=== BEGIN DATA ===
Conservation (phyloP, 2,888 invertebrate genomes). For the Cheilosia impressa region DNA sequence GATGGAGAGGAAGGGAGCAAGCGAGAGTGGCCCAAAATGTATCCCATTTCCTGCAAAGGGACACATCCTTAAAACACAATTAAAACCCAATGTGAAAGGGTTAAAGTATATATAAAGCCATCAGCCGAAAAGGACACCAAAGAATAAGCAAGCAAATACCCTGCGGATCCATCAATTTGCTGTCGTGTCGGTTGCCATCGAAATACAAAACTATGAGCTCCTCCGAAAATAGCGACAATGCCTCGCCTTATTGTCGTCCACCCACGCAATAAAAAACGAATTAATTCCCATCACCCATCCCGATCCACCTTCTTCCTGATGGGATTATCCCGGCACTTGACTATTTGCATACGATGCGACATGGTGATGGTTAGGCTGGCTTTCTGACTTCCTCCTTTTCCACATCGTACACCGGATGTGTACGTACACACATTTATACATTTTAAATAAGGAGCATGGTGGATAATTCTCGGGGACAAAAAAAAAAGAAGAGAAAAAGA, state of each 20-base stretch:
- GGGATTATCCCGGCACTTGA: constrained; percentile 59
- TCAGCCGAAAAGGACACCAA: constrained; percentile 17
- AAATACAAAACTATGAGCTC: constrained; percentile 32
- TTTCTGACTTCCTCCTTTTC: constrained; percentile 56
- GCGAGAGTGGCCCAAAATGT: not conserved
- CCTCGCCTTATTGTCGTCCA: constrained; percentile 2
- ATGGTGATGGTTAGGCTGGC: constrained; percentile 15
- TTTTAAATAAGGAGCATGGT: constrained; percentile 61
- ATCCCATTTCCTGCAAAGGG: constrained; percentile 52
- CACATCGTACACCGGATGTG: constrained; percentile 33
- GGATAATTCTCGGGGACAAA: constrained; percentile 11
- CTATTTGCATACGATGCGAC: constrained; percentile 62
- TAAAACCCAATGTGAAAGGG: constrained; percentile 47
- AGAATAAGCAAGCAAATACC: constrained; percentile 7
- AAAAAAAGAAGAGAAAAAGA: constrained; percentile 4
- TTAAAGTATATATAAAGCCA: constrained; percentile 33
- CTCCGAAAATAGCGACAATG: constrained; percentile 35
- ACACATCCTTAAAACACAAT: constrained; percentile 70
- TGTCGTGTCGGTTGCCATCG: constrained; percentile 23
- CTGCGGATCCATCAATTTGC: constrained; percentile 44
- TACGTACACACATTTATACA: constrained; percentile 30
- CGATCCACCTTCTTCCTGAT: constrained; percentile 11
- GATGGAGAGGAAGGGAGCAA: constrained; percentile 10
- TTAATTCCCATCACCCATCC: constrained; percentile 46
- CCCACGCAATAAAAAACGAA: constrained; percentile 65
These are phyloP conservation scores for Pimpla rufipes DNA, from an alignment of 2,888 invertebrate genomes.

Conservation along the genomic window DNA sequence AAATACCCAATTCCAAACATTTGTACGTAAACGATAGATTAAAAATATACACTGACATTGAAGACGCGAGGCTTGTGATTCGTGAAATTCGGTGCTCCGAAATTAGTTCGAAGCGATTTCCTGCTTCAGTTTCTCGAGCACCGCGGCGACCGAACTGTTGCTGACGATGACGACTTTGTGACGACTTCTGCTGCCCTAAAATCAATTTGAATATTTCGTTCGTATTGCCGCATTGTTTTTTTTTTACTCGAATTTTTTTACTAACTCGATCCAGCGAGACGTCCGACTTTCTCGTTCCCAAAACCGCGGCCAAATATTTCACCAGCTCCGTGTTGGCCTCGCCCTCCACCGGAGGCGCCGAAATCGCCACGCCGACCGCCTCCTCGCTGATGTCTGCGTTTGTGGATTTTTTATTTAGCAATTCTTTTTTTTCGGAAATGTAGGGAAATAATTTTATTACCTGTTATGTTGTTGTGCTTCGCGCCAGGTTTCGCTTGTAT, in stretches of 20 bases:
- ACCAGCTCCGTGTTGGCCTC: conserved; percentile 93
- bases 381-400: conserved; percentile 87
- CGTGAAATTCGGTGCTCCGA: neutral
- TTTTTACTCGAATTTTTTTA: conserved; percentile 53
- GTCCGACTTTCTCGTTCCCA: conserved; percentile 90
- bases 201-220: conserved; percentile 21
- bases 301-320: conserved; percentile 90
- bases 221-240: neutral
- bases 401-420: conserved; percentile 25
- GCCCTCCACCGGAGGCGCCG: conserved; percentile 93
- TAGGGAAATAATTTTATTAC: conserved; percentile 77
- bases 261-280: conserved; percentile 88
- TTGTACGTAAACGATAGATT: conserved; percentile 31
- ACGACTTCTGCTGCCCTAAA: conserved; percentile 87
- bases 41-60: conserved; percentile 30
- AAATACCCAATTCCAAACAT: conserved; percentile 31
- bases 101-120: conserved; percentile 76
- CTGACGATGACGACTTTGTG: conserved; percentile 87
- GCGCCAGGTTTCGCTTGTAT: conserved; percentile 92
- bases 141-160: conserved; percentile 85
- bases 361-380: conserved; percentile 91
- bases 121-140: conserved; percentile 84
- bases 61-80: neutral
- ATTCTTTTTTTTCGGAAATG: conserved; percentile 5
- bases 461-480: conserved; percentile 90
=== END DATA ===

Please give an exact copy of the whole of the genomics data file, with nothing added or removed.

Conservation (phyloP, 2,888 invertebrate genomes). For the Cheilosia impressa region DNA sequence GATGGAGAGGAAGGGAGCAAGCGAGAGTGGCCCAAAATGTATCCCATTTCCTGCAAAGGGACACATCCTTAAAACACAATTAAAACCCAATGTGAAAGGGTTAAAGTATATATAAAGCCATCAGCCGAAAAGGACACCAAAGAATAAGCAAGCAAATACCCTGCGGATCCATCAATTTGCTGTCGTGTCGGTTGCCATCGAAATACAAAACTATGAGCTCCTCCGAAAATAGCGACAATGCCTCGCCTTATTGTCGTCCACCCACGCAATAAAAAACGAATTAATTCCCATCACCCATCCCGATCCACCTTCTTCCTGATGGGATTATCCCGGCACTTGACTATTTGCATACGATGCGACATGGTGATGGTTAGGCTGGCTTTCTGACTTCCTCCTTTTCCACATCGTACACCGGATGTGTACGTACACACATTTATACATTTTAAATAAGGAGCATGGTGGATAATTCTCGGGGACAAAAAAAAAAGAAGAGAAAAAGA, state of each 20-base stretch:
- GGGATTATCCCGGCACTTGA: constrained; percentile 59
- TCAGCCGAAAAGGACACCAA: constrained; percentile 17
- AAATACAAAACTATGAGCTC: constrained; percentile 32
- TTTCTGACTTCCTCCTTTTC: constrained; percentile 56
- GCGAGAGTGGCCCAAAATGT: not conserved
- CCTCGCCTTATTGTCGTCCA: constrained; percentile 2
- ATGGTGATGGTTAGGCTGGC: constrained; percentile 15
- TTTTAAATAAGGAGCATGGT: constrained; percentile 61
- ATCCCATTTCCTGCAAAGGG: constrained; percentile 52
- CACATCGTACACCGGATGTG: constrained; percentile 33
- GGATAATTCTCGGGGACAAA: constrained; percentile 11
- CTATTTGCATACGATGCGAC: constrained; percentile 62
- TAAAACCCAATGTGAAAGGG: constrained; percentile 47
- AGAATAAGCAAGCAAATACC: constrained; percentile 7
- AAAAAAAGAAGAGAAAAAGA: constrained; percentile 4
- TTAAAGTATATATAAAGCCA: constrained; percentile 33
- CTCCGAAAATAGCGACAATG: constrained; percentile 35
- ACACATCCTTAAAACACAAT: constrained; percentile 70
- TGTCGTGTCGGTTGCCATCG: constrained; percentile 23
- CTGCGGATCCATCAATTTGC: constrained; percentile 44
- TACGTACACACATTTATACA: constrained; percentile 30
- CGATCCACCTTCTTCCTGAT: constrained; percentile 11
- GATGGAGAGGAAGGGAGCAA: constrained; percentile 10
- TTAATTCCCATCACCCATCC: constrained; percentile 46
- CCCACGCAATAAAAAACGAA: constrained; percentile 65
These are phyloP conservation scores for Pimpla rufipes DNA, from an alignment of 2,888 invertebrate genomes.

Conservation along the genomic window DNA sequence AAATACCCAATTCCAAACATTTGTACGTAAACGATAGATTAAAAATATACACTGACATTGAAGACGCGAGGCTTGTGATTCGTGAAATTCGGTGCTCCGAAATTAGTTCGAAGCGATTTCCTGCTTCAGTTTCTCGAGCACCGCGGCGACCGAACTGTTGCTGACGATGACGACTTTGTGACGACTTCTGCTGCCCTAAAATCAATTTGAATATTTCGTTCGTATTGCCGCATTGTTTTTTTTTTACTCGAATTTTTTTACTAACTCGATCCAGCGAGACGTCCGACTTTCTCGTTCCCAAAACCGCGGCCAAATATTTCACCAGCTCCGTGTTGGCCTCGCCCTCCACCGGAGGCGCCGAAATCGCCACGCCGACCGCCTCCTCGCTGATGTCTGCGTTTGTGGATTTTTTATTTAGCAATTCTTTTTTTTCGGAAATGTAGGGAAATAATTTTATTACCTGTTATGTTGTTGTGCTTCGCGCCAGGTTTCGCTTGTAT, in stretches of 20 bases:
- ACCAGCTCCGTGTTGGCCTC: conserved; percentile 93
- bases 381-400: conserved; percentile 87
- CGTGAAATTCGGTGCTCCGA: neutral
- TTTTTACTCGAATTTTTTTA: conserved; percentile 53
- GTCCGACTTTCTCGTTCCCA: conserved; percentile 90
- bases 201-220: conserved; percentile 21
- bases 301-320: conserved; percentile 90
- bases 221-240: neutral
- bases 401-420: conserved; percentile 25
- GCCCTCCACCGGAGGCGCCG: conserved; percentile 93
- TAGGGAAATAATTTTATTAC: conserved; percentile 77
- bases 261-280: conserved; percentile 88
- TTGTACGTAAACGATAGATT: conserved; percentile 31
- ACGACTTCTGCTGCCCTAAA: conserved; percentile 87
- bases 41-60: conserved; percentile 30
- AAATACCCAATTCCAAACAT: conserved; percentile 31
- bases 101-120: conserved; percentile 76
- CTGACGATGACGACTTTGTG: conserved; percentile 87
- GCGCCAGGTTTCGCTTGTAT: conserved; percentile 92
- bases 141-160: conserved; percentile 85
- bases 361-380: conserved; percentile 91
- bases 121-140: conserved; percentile 84
- bases 61-80: neutral
- ATTCTTTTTTTTCGGAAATG: conserved; percentile 5
- bases 461-480: conserved; percentile 90